# Tag Info

10

To extend jk88's answer, I'd like to say that in addition to the "prompt" radiation there is the possibility of activating material near the beamline. Prompt effects are what jk88 is talking about and they go away when the beam shuts off, except that any neutrons generated hang about for a short time. But the prompt effects can activate material near the ...

10

Yes, off the top of my head I can think of two major sources of harmful radiation: Synchrotron radiation: When charged particles are accelerated in a ring they emit EM synchrotron radiation. Depending on the frequency, this radiation can be dangerous. Beam halo effects and internal beam interactions: Beam halos, are particles in the accelerating bunch ...

7

Synchrotron radiation can be coherent and incoherent. Coherent SR arises when electrons are grouped into short bunches so that the entire bunch emits SR as a whole. Quantum mechanically, in coherent SR the photon emission from different electrons in a bunch sum up at the amplitudes level and constructively interfere. In the incoherent SR they sum up at the ...

5

Cyclotron radiation is the radiation emitted by a non-relativistic charge when it is accelerated by magnetic field. Synchrotron is similar for a relativistic charge with relativistic beaming and characteristic frequency approximately $\gamma^2$ times the cyclotron frequency. Bremsstrahlung is the radiation emitted when a charge is accelerated as it ...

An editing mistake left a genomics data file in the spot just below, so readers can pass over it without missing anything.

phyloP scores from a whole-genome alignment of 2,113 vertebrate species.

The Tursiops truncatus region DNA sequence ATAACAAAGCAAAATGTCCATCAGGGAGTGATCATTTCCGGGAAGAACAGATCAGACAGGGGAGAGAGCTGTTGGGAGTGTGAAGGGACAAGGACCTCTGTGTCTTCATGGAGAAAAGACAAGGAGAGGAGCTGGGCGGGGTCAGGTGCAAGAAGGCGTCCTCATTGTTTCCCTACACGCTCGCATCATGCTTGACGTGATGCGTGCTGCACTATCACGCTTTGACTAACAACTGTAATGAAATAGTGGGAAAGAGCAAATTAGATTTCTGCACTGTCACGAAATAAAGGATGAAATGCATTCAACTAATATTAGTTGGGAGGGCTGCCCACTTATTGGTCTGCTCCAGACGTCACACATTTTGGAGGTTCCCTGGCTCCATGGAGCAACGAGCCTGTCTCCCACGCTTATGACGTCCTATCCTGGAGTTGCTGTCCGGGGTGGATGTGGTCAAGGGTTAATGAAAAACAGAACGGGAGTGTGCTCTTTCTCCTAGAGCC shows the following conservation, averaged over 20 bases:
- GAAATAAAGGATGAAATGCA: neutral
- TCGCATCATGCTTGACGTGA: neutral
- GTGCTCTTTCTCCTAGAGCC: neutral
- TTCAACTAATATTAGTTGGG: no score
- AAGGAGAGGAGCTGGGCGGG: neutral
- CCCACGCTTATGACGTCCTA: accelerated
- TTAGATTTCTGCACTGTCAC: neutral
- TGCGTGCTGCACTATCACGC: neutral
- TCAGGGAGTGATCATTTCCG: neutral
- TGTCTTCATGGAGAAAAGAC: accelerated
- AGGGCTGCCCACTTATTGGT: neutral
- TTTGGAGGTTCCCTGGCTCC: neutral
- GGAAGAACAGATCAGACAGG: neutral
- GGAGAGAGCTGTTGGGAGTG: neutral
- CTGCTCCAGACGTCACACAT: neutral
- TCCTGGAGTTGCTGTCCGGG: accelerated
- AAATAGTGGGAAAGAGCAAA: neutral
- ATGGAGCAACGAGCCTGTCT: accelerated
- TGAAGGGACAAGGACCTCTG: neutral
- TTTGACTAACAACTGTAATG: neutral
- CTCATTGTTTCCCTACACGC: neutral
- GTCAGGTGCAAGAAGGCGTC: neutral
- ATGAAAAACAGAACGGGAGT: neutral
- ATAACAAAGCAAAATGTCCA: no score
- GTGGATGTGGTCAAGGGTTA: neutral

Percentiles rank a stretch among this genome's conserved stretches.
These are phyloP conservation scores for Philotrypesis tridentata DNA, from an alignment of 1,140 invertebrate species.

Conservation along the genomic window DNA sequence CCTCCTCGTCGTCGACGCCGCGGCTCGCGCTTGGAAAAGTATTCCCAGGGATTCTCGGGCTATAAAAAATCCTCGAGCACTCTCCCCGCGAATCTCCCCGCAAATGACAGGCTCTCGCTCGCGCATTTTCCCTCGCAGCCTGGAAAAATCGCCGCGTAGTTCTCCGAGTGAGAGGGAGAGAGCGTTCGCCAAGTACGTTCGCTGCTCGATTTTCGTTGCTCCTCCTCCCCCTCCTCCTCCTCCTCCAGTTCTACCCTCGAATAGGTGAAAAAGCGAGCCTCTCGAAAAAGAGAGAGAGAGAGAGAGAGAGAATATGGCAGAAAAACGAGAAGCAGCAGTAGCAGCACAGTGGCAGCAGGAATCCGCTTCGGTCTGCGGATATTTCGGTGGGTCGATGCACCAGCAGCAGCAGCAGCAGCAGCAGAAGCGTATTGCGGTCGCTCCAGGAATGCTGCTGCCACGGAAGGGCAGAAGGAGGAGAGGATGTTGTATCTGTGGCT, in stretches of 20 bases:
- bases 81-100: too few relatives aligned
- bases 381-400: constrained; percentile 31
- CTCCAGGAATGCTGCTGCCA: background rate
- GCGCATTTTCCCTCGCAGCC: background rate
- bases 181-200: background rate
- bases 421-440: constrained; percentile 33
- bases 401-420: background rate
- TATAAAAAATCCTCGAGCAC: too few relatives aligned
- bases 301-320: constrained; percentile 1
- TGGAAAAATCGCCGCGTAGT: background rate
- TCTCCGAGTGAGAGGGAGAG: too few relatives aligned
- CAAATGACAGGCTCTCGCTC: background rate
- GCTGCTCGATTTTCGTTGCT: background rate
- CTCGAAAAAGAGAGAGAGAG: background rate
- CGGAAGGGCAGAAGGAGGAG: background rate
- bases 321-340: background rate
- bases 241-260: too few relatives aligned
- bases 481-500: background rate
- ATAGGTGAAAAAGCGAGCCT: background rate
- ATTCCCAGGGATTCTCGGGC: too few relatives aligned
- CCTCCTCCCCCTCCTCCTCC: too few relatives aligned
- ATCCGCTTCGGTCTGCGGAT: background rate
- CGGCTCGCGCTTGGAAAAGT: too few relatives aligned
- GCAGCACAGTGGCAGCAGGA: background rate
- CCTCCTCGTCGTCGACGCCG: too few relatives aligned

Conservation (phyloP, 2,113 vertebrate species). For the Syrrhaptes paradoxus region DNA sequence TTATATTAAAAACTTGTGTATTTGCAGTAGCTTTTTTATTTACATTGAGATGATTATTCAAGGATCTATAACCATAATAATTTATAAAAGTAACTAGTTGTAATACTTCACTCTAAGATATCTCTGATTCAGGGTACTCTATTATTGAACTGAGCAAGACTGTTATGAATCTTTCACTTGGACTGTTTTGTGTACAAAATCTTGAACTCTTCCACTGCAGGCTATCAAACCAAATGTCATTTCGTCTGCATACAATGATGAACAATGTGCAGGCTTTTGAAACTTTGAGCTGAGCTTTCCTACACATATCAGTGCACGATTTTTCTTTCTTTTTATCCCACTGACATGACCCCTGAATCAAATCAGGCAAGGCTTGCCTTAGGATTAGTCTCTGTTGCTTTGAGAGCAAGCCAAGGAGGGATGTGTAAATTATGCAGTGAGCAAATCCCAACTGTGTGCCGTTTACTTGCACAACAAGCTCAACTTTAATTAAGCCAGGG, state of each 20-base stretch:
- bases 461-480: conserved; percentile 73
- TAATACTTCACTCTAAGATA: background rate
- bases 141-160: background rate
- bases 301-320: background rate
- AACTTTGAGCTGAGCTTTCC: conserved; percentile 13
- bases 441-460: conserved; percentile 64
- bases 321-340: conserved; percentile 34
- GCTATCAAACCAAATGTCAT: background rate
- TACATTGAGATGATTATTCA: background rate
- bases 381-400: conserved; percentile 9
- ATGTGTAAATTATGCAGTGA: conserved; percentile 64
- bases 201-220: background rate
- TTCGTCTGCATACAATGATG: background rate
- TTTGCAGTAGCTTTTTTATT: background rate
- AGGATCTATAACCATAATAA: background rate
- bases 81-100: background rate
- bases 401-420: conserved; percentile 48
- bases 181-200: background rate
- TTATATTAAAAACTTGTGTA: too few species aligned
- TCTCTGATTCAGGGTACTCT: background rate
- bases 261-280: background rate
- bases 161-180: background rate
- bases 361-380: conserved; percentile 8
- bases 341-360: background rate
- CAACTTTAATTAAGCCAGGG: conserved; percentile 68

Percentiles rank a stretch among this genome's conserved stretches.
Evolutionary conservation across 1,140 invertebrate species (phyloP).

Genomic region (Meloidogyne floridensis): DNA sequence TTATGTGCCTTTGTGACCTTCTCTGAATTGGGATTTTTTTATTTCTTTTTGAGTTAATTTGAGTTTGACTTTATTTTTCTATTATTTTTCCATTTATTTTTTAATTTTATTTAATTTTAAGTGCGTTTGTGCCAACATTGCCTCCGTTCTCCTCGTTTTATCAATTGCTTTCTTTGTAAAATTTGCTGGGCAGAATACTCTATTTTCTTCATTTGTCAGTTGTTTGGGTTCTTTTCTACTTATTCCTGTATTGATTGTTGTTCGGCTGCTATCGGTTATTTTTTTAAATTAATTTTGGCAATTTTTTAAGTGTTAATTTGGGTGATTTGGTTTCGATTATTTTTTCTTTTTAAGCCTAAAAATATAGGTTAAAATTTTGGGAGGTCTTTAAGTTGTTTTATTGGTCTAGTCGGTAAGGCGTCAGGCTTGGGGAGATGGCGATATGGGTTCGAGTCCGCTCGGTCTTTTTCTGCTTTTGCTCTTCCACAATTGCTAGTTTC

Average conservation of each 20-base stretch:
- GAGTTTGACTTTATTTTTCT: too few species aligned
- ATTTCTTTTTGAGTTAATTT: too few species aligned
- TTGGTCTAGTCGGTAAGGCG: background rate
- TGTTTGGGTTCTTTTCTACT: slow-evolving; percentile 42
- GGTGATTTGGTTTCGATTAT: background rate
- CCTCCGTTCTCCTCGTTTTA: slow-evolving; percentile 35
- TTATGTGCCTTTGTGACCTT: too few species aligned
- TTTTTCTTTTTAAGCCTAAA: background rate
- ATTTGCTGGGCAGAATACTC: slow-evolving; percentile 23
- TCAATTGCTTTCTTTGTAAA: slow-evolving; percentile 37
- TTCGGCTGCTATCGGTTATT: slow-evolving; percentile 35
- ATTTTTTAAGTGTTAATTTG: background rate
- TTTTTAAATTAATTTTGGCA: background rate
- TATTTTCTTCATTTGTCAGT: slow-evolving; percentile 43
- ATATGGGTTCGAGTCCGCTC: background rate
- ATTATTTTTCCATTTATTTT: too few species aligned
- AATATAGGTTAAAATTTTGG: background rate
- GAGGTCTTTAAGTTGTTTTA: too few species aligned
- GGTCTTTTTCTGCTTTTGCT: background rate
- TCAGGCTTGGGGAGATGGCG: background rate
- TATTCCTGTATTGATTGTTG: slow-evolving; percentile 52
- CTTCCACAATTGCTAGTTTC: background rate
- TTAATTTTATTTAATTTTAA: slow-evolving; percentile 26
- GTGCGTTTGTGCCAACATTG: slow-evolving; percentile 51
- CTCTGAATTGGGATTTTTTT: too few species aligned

5

Not to worry, it's fairly easy: right now you have a differential equation which can be written $$\frac{\mathrm{d}E}{\mathrm{d}t} = -CE^2$$ for some constant $C$. You need to solve that differential equation for $E(t)$. (If you're wondering how to do that, you can find more information at the math site.) Then you can determine the electron's energy at the ...

4

I am posting this since it is too long for comments and it starts on the way to gamma ray FEL. It seems that they have managed at SLAC up to X-ray wavelengths.The facility is called LCLS, (Linac Coheren Light Source). The LCLS uses the final third of SLAC's two-mile linear accelerator to drive electrons to high energy and through an array of "undulator" ...

4

Dear John, a good question. You may want to read a relevant paper about the closely related question for the late SSC collider: http://mafurman.lbl.gov/SSC-N-143.pdf Bunch-Length Dependence of Power Loss for the SSC The beam has $M$ bunches in the orbit. Each of them carries $Ne$ of electric charge. All of the particles orbit by frequency $f_0$ (...

3

Conceptually the idea is based on a simple principle: conservation of linear momentum. Every time a charged particle has to be accelerated, a photon has to be involved. If you want to linearly accelerate a charged particle, you have to shoot photons at its back. If you want to stop a charged particle (decelerate), it has to emit photons in the forward ...